Sunday, June 6, 2010

To Fail or Not to Fail

To fail or not to fail... that is the question.

We're talking training to failure, of course.

On one side of the spectrum, you have strength coaches such as Chad Waterbury and Charles Staley (and I suppose myself in recent years) who seem to never recommend training to failure. On the other side of the spectrum, you have the great strength coach Charles Poliquin, and bodybuilding writers/trainers such as Steve Holman, Eric Broser (and whoever the hell invented that Doggcrapp—yes, that's the actual name of the training system for those of you who don't know— crap) who seem to always recommend training to failure.

The million dollar question: Who's right? I think the answer is both—as long as certain criteria are adhered to for the most part.

I haven't always felt that way.

If you read my early writing for Iron Man magazine and MuscleMag International—I used to write quite a bit for those magazines 10 to 15 years ago—then you would have assumed I was a training to failure sort of guy. And I was.

I began writing for Iron Man and MuscleMag when I was 19 years old. I had devoured those magazines for years—ever since I first picked up a weight at the age of 15, an old DP set. My early training inspirations were writers such as Stuart McRobert, Bradley Steiner, Steve Holman, and then not long after that guys such as Greg Zulak and Gene Mozee. The first set of writers recommended brief, ultra-intense workouts. Zulak and Mozee tended to recommend a lot of volume. By the time I was 19—and at the time when I first put pen to paper for Iron Man—I had come to use an amalgam of the various writers above. I trained using a lot of intensity—almost every set to failure—but I also did plenty of volume, and generally trained my muscles about once every 5 to 7 days. (At the time, such infrequent training was just becoming popular—it now seems to be the norm.)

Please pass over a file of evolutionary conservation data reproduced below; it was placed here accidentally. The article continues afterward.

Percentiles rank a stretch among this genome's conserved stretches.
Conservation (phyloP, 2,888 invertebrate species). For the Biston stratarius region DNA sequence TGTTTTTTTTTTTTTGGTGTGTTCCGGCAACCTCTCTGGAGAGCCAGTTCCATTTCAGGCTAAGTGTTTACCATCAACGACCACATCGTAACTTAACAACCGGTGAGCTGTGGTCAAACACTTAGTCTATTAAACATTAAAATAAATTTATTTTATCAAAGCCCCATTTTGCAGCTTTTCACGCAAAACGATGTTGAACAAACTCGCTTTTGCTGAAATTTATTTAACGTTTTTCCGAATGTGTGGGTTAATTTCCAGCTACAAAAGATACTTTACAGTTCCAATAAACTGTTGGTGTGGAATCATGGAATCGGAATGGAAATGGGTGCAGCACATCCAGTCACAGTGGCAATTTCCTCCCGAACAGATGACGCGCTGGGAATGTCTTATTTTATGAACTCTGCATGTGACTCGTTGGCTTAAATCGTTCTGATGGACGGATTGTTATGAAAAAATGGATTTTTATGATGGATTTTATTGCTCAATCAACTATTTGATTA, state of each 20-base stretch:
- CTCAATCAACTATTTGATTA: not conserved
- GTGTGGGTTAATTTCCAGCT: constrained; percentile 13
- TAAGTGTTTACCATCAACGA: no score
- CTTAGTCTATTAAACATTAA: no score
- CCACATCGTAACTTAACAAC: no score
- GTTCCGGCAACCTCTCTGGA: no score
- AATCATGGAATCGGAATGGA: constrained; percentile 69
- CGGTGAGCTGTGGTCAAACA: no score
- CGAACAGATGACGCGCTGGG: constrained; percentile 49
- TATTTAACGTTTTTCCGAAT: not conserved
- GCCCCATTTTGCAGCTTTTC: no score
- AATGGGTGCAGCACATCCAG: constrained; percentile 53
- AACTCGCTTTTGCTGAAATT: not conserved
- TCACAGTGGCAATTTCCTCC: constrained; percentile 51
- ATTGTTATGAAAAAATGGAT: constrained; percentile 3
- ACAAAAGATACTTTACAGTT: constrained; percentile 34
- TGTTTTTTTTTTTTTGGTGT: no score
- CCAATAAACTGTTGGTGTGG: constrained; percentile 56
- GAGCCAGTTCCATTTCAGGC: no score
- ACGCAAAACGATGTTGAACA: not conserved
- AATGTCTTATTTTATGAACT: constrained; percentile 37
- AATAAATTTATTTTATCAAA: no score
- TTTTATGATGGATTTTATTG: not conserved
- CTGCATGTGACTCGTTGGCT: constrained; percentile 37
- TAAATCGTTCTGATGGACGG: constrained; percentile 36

Being young, I thrived on such training. I also had the perfect lifestyle to allow such training to work. I worked as a personal trainer and taught some weight training classes at a local college—which means that the only really stressful stuff I did all week were my actual workouts. I also had enough to time to eat 6 to 8 meals a day, consuming somewhere between 1 to 2 grams of protein per bodypart, and between 3,500 to 4,000 calories per day. I was lean and pretty big—only 5'6" but my weight fluctuated between 205 to 215 pounds.

I thought my style of training at the time was the ultimate. I trained so hard that very few people wanted to be my workout partner. That fact kind of made me proud.

But was such ultra-intense training really the best way to train?

Around 1997, I discovered the writings of two important people—Brooks Kubrik (he of the "Dinosaur Training" fame) and (even more importantly) Bill Starr. Starr had always written stuff for Iron Man, but for some reason I had ignored him until then. Like a lot of readers of that magazine back then (and now), I thought that Starr was too "old-school", that his methods were outdated.

I also discovered powerlifting around this time, and fell head-over-heels in love with the sport. Long story short: I switched over to more frequent workouts, lost a lot of weight to compete in the 181 pound division in powerlifting, stopped training to failure, started experimenting with workouts that were essentially a combination of Bill Starr, Kubrik, and Louie Simmons' methods, and got a hell of a lot stronger than I had ever been before.